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When do chickens start laying eggs? 6 Signs That the Time is Near

If you have a backyard flock and are wondering how long it takes for your younger hens to start laying their first egg, then this post is for you! This post outlines everything from the average age of the chicken, ways to encourage egg laying, as well as some of the tell-tale signs that come when a chicken first lays an egg.

What age do chickens start to lay eggs?

The average age that a young female chicken starts to lay an egg is around 6 months of age (or around 24 weeks of age). Some chicken breeds start laying around 18 weeks of age, but the average hen doesn’t start start laying until around the 24 week mark.

Every chicken and breed is different (just like humans!). Some may begin to lay eggs at an earlier age than others. You can’t rush the laying, but I do walk you through a few tips on how to start encouraging it.

How long does it take for a chicken to lay an egg?

It takes a chickens body roughly around 24 hours to produce. And then another 20-30 minutes for them to lay it.

For chickens to lay consistently, they need adequate daylight. On average 12-14 hours of daylight will help chickens to consistently produce eggs.

Because the winter months mean less daylight, your chicken will produce less eggs (or stop laying all together).

If a chicken were to reach their maturity (18-24 weeks of age) during the fall and winter months, chances are you wouldn’t receive your first egg until that following spring. 

Egg Laying and Chicken Breeds

If you are interested in raising chickens for eggs, it’s important that you understand the research different breeds of chickens. There are many different breeds that are known for their excellent egg production.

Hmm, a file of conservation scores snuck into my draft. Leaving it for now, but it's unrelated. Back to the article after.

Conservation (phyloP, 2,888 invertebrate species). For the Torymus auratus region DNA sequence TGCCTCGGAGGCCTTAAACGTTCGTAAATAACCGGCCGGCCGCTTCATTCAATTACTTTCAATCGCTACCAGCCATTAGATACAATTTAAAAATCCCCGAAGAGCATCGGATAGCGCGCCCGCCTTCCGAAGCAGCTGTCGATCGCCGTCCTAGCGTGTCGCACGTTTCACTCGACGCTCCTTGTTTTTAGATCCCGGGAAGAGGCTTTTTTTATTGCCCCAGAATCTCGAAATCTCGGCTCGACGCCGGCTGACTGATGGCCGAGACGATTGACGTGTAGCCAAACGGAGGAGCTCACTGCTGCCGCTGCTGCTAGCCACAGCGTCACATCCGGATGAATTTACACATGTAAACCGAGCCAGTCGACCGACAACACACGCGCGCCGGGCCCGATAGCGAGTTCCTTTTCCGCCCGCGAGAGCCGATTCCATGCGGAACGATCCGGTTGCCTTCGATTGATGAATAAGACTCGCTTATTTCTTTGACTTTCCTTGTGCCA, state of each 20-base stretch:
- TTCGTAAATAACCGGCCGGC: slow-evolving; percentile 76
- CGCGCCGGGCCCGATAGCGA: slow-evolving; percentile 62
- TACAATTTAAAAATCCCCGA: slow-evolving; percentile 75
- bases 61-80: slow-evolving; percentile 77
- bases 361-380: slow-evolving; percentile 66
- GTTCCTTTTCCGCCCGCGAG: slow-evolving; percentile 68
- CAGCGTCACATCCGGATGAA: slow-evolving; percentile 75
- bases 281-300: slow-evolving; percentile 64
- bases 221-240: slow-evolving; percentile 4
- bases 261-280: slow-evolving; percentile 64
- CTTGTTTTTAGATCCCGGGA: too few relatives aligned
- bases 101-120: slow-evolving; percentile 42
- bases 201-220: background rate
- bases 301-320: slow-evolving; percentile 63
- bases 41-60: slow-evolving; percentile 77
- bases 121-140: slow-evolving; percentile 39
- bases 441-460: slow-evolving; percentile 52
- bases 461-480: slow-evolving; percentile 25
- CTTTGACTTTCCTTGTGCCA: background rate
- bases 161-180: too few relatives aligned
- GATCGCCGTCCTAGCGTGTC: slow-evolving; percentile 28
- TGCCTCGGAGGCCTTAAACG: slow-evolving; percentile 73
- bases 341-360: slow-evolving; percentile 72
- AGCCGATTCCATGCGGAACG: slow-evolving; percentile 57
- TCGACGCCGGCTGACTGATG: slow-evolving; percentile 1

If you are wanting rockstar egg layers then you should look into raising Rhode Island Reds, Leghorns and Australorps.

If you are wanting to add colorful eggs to your flock, then Easter Eggers are the chicken for you!

Other breeds such as Buff Orpingtons and Wyandottes can sometimes take a little longer to lay because they are some of the heavier breeds. They’re fantastic layers once they get going!

Winter Laying

One of the most common misconceptions about chicken eggs is that a chicken will lay year round. If we can find them in the stores year round, wouldn’t that mean we can have them on our homesteads all year round?

When you purchase an egg at the grocery store, those chickens are “forced” into laying all year round from artificial lighting. A true pasture or homestead chicken takes the winter months off from laying.

Their bodies know best and this is a wonderful time for them to have a natural break from laying. Their bodies use their nutrients and energy during winter months to stay warm.

As the daylight hours begin to increase, you will start to see an increase in your egg production due to the long days. If you find that your chickens have stopped laying in the winter, this is why!

6 Signs that your chicken will start to lay eggs soon

1. Exploring

If your chicken starts to wander in and out of the nesting boxes, this is always a great sign that an egg is near! Your chicken might even try sitting in a few nesting boxes.

You can lay a few artificial eggs into the nesting box to encourage her to lay eggs.

2. Enlarged and Reddened Combs and Wattles

The chicken comb is on the top of a chickens head. A chicken’s wattle is the little beard that hangs from her beak.

As the time gets closer for her to lay an egg, you’ll notice that the wattle and comb begin to enlarge and redden.

3. Squatting

If you find that your chickens start to drop into a submissive squat when you pass by, this is a great sign that egg laying is near! The chicken drops into that squatting position because that is how a rooster would come to mount and breed her.

4. Appetite

When it comes to raising your chickens, you need to understand that they eat different feeds and have different nutritional needs.

You’ll feed your chicks a special chick starter which is a crumble that contains high levels of protein.